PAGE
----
2:15pm: Three Billboards…
4:30pm: Three Billboards…
7pm: Three Billboards…
9:15pm: Three Billboards…
Tuesday, 1/16
2:15pm: Three Billboards…
4:30pm: Three Billboards…
7pm: Three Billboards…
9:15pm: Three Billboards…
Wednesday, 1/17
2:15pm: Three Billboards…
4:30pm: Three Billboards…
7pm: Three Billboards…
9:15pm: Three Billboards…
Thursday, 1/18
2:15pm: Three Billboards…
4:30pm: Three Billboards…
7pm: Three Billboards..
9:15pm: Three Billboards…
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Fire and Ice

manchesterbythesea_trailerOne should never assume to completely know a person’s story. We meet Lee Chandler, a janitor for a block of apartment buildings played by Casey Affleck, and the audience immediately assesses the various dead-end facets of his life. Lee’s days consist of shoveling snow, fixing pipes, arguing with tenants, and feeling generally down about himself.

This is how Manchester by the Sea, directed and written by Kenneth Lonergan, begins—with us perhaps assuming too much about Lee’s state of affairs. Then, one day, Lee gets a call. His brother, Joe Chandler, played by Kyle “Coach Taylor” Chandler, has passed away after an unsuccessful fight with a heart condition. Lee—and the audience—is dragged back into a life that he thought he had left behind, while simultaneously being pushed forward, as he scrapes together some semblance of a future for those around him.

Lee returns to his old home of Manchester-by-the-Sea, the scenic seaside Massachusetts town from which the movie takes its name, to take care of his sixteen-year-old nephew, Patrick, played by Lucas Hedges. Once there, Lee finds heartache seemingly around every corner of the town, whether it’s his estranged ex-wife, played by Michelle Williams, or simple physical reminders of by-gone and better times. As a series of flashbacks reveal, the past few years have been filled with death, tragedy, and substance abuse for Lee and his family, the specifics of which I’ll leave for you to find out. In spite of this, Lee must figure out how he will deal with his teenaged nephew.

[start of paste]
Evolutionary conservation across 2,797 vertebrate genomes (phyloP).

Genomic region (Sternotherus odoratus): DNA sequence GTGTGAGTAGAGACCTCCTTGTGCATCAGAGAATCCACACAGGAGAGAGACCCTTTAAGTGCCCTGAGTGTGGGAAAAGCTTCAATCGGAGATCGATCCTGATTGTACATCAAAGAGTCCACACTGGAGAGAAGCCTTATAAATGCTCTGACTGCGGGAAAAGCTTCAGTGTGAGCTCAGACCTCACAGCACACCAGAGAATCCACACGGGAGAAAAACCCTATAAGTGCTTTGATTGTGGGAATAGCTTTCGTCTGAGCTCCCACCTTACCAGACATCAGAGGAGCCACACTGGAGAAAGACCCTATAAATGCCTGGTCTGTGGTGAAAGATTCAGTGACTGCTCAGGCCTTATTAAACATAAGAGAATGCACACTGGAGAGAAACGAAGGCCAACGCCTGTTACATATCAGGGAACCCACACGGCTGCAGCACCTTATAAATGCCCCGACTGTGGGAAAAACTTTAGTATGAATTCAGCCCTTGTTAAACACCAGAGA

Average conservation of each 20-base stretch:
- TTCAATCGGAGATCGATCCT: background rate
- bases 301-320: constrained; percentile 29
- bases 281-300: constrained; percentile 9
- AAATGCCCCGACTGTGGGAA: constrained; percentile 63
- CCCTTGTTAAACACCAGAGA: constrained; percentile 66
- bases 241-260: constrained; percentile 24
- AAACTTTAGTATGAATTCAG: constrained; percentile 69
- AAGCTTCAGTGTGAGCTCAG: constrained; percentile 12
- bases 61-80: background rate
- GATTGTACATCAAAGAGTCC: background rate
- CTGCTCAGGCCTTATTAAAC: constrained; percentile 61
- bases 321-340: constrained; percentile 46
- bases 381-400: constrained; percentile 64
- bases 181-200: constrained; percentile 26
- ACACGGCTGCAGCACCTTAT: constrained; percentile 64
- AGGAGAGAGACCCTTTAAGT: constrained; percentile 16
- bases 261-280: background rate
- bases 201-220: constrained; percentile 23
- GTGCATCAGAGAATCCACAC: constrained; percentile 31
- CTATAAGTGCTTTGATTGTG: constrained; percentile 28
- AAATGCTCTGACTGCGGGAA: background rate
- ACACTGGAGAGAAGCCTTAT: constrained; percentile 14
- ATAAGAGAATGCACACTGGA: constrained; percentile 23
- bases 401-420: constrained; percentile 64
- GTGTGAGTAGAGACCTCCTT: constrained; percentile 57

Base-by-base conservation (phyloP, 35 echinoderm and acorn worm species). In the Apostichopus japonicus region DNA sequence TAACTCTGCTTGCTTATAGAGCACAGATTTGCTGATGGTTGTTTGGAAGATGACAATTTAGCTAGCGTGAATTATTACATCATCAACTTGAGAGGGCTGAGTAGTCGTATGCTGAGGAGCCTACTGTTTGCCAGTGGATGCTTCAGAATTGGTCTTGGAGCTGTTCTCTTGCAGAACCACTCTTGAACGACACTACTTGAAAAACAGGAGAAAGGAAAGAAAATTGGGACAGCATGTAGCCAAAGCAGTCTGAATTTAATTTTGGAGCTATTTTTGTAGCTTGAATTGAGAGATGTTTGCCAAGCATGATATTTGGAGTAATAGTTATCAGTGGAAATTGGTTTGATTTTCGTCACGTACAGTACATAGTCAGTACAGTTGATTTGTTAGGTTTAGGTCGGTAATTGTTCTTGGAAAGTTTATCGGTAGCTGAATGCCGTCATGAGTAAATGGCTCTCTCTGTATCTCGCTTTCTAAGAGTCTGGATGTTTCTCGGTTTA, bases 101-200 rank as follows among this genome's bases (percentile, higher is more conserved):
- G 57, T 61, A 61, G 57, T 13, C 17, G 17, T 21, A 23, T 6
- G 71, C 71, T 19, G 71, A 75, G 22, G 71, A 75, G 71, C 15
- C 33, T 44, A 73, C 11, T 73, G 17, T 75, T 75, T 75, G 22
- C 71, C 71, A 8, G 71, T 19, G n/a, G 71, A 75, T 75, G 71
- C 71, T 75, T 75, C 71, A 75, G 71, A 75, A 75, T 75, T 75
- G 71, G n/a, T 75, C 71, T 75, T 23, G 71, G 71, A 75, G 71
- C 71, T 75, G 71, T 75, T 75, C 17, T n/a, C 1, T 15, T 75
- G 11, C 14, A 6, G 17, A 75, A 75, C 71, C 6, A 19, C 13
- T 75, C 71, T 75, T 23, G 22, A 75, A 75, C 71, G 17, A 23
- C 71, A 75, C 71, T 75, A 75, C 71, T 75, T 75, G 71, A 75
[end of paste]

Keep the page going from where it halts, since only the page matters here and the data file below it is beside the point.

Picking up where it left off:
The movie moves deftly between heated arguments and moments of icy coldness. The tension and chill can be felt in your head and your heart. A shared pain intensifies leads to several shouting matches between Lee and Patrick, often immediately solidifying into moments of sincere and gripping silence. Heat or the lack of it is a theme throughout the movie, whether it’s the cold storage of a body, Lee’s horrific scorched past, or days when it’s just plain too cold out and you can’t find the car.

Still yet, there are moments of endearing humor that keep you smiling. Patrick is at heart a teenage boy, with all the unsavory behavior in pursuit of teenage girls that one might expect, but also with an unmistakable ingratiating, but tortured quality. And Lee, a father figure of necessity, is unwilling to take on any of the sentimentality that comes with being a parent. Their duo is the one that drives the movie, even if they go kicking and screaming.

Yes, there is plenty of grief to be had. The movie is not an easy watch, and it finishes by admitting that some problems cannot be overcome, even when the ones we love call on us. But, what shines through in Manchester by the Sea are simple moments of warmth that break through it all and remind us to keep going.

— Ryan Fajardo

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Tender Loving and Caring

festivals_loving-2The Civil Rights Movement is often depicted on film with a dramatic, momentous, and purposeful tone. While this is effective and appropriate for many of the important moments of the movement, these movies often do not leave much space for everyday instances of continued daily resistance that were not initiated as part of a larger political strategy. This is where Loving excels. The movie offers a compelling take on the fight for equality by providing a personal and intimate story of a family disrupted by racism.